Hackers and Painters

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Like so many others, I have read Hackers and Painters by Paul Graham. And, surprise, I find it highly recommendable, like everybody else. The following are a few thoughts about I jotted down while reading:

  • Why, oh why, in the name of mad page flipping are the footnotes placed in the back?
  • I am surprised that Pete McBreen of Software Craftmanship fame is not mentioned - in my opinion they are making the same case against “Computer Science”
  • Contrary to common XP belief Paul Graham favors code ownership. Quite unusual in this day and age, and interesting - I need to reflect on it more.
  • His thoughts on developers needing empathy are spot on. Not only for the end users but also for the later developers. It is also better to tell a developer to see things from somebody elses view and document accordingly instead of having him follow the RUP Deliverable Tablets of Stone without reflection.
  • Hosting your own web application - I wish. Companies today still see the intranet as something that should be inside their own, very physical, walls. And I can’t blame them - at Lecando we run our own JIRA, Confluence, SugarCRM etcetera in house. It hit me though when thinking about this - what would we choose if Atlassian offered a hosted JIRA at a competitive price? What if that was the only way they offered their solution? Would JIRA be developed faster since they did not have to worry about releases and customers maintenance problems, or would they spend that time managing the server park?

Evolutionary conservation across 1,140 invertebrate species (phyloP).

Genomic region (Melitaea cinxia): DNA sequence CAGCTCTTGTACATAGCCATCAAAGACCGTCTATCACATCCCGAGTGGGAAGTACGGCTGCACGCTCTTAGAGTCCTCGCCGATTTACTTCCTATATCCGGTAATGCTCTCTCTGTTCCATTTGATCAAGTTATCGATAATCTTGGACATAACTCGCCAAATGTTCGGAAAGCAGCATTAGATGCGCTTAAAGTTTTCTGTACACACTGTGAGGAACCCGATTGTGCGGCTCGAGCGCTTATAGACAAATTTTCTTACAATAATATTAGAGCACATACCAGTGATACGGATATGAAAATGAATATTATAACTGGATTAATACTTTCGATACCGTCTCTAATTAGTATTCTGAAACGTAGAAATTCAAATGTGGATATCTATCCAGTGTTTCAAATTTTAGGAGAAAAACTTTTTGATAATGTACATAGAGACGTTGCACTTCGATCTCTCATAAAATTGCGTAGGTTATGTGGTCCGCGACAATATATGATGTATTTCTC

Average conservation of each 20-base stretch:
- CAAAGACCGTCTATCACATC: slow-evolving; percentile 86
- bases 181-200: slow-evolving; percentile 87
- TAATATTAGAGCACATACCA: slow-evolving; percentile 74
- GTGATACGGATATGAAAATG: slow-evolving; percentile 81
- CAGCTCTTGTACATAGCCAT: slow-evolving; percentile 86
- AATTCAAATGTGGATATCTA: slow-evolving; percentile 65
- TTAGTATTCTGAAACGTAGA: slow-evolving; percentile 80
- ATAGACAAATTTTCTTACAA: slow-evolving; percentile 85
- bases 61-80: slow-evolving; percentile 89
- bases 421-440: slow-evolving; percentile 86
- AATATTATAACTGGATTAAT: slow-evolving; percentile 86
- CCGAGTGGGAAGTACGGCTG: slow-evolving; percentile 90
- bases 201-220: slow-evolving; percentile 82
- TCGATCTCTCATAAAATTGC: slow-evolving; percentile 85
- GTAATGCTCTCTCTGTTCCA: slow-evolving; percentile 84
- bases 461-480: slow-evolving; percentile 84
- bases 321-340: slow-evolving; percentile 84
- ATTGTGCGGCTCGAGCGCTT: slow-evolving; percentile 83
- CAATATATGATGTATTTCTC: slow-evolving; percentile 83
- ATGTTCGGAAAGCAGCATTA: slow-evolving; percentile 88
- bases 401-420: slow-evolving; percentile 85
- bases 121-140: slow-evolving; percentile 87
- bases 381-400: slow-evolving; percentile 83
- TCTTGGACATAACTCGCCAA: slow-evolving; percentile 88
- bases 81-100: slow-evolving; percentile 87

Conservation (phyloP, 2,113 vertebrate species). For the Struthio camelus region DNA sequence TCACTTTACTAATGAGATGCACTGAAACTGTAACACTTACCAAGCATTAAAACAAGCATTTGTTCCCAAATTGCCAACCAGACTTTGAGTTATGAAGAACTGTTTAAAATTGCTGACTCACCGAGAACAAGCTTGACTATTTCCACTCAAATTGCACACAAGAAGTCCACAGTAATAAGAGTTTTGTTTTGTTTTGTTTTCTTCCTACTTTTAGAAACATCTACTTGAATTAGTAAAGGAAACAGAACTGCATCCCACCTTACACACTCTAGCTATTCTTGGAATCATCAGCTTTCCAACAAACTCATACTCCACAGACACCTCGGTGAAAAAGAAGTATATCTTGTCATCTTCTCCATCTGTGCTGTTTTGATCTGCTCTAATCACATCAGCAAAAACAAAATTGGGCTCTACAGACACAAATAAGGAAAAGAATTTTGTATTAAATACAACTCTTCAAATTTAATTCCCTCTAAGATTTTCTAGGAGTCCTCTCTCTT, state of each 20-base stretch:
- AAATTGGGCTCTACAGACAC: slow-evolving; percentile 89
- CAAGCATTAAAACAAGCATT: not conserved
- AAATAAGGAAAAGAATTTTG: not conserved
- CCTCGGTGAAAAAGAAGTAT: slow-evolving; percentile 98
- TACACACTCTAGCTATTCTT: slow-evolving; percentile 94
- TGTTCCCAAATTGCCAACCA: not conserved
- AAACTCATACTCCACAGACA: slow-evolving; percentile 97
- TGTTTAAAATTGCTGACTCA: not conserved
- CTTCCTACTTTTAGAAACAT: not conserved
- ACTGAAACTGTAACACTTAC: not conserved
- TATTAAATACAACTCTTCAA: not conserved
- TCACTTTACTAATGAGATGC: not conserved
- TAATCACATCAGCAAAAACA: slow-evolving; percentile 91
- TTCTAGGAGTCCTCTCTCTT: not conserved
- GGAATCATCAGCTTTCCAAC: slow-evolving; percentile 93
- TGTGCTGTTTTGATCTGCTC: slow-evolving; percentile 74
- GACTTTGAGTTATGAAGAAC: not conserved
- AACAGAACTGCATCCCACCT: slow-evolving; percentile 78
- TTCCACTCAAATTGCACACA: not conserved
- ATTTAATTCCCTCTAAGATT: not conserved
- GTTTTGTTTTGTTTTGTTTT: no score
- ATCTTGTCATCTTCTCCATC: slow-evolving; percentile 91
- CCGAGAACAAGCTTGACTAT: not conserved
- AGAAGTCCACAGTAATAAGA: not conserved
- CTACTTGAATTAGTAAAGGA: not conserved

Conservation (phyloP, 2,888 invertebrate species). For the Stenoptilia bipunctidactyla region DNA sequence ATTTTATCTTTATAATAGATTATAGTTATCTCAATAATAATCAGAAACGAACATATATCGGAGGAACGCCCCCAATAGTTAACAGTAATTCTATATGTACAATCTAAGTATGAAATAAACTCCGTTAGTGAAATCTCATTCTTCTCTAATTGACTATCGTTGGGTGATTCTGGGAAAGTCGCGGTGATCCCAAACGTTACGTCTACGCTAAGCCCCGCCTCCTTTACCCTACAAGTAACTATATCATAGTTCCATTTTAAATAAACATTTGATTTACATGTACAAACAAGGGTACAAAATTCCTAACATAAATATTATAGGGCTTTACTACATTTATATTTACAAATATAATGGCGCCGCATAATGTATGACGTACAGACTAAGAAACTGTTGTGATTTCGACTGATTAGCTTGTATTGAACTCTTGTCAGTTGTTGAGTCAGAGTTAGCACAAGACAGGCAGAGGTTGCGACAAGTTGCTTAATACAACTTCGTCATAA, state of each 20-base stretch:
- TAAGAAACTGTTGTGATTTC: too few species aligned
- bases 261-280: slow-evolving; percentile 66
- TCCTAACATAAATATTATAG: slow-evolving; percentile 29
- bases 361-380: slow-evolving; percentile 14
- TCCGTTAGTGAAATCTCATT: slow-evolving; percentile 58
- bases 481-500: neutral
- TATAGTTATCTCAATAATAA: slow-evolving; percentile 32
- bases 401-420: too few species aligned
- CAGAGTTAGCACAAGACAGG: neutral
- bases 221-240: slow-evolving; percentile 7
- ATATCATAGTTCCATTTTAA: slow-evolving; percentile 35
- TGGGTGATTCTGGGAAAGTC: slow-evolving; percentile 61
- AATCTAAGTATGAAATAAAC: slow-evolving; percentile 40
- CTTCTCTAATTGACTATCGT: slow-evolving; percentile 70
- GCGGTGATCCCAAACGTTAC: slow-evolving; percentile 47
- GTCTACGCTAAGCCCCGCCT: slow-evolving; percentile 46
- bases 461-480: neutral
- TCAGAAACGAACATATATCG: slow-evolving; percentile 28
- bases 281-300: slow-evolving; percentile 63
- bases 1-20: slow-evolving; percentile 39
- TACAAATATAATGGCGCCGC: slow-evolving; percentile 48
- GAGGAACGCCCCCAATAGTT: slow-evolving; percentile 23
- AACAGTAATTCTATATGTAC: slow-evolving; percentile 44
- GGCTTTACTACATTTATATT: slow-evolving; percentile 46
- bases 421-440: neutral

• Paul Graham makes a very strong case for capitalism. Whatever your view on politics - I believe that the starting part of the Wealth chapter describing the difference between wealth and money should be taught to all.
  • The parts about Lisp are quite tiresome. And regarding Perl as a higher level language than Java? Please.
  • With “Partisans of permissive languages ridiculing the other [preventive languages such as Java - my note] as “B&D” (bondage and discipline) languages” Paul Graham wonders what “prevent”-style people say of Perl? At Lecando we normally just say “Perl …” and shake our heads.
  • Paul Graham has a slightly dismissive tone when talking about stuff like object orientation, static typing etcetera which can get on your nerves if you are a Java head.
  • I get the feeling that he sees Java people the way Java people see VB people. Prejudice! :)
  • He suggests that pointy-haired bosses select Java for programming projects. Since I would select Java for many programming project, would that make me pointy-haired?
  • He does explain, perhaps unintentionally, Javas success by emphasizing the importance of existing libraries for a programming language to succeed. Hibernate, Lucene et cetera anyone?.
  • When he mentions the importance of efficiency and the ability to rewrite code I believe he is right. But, I can be dead wrong, I imagine Paul being a Emacs hacker, and if you still only use Emacs, it is sure easier to write code in Python, Ruby etc. But in Java land there is this neat thing called refactoring IDE’s - Eclipse, IDEA and the lot. My problem is that it is hard returning to Emacs after using a code-completing, refactoring IDE like IDEA.
  • I guess I have to learn Lisp to see what the fuss is all about

Edit: Fixed typos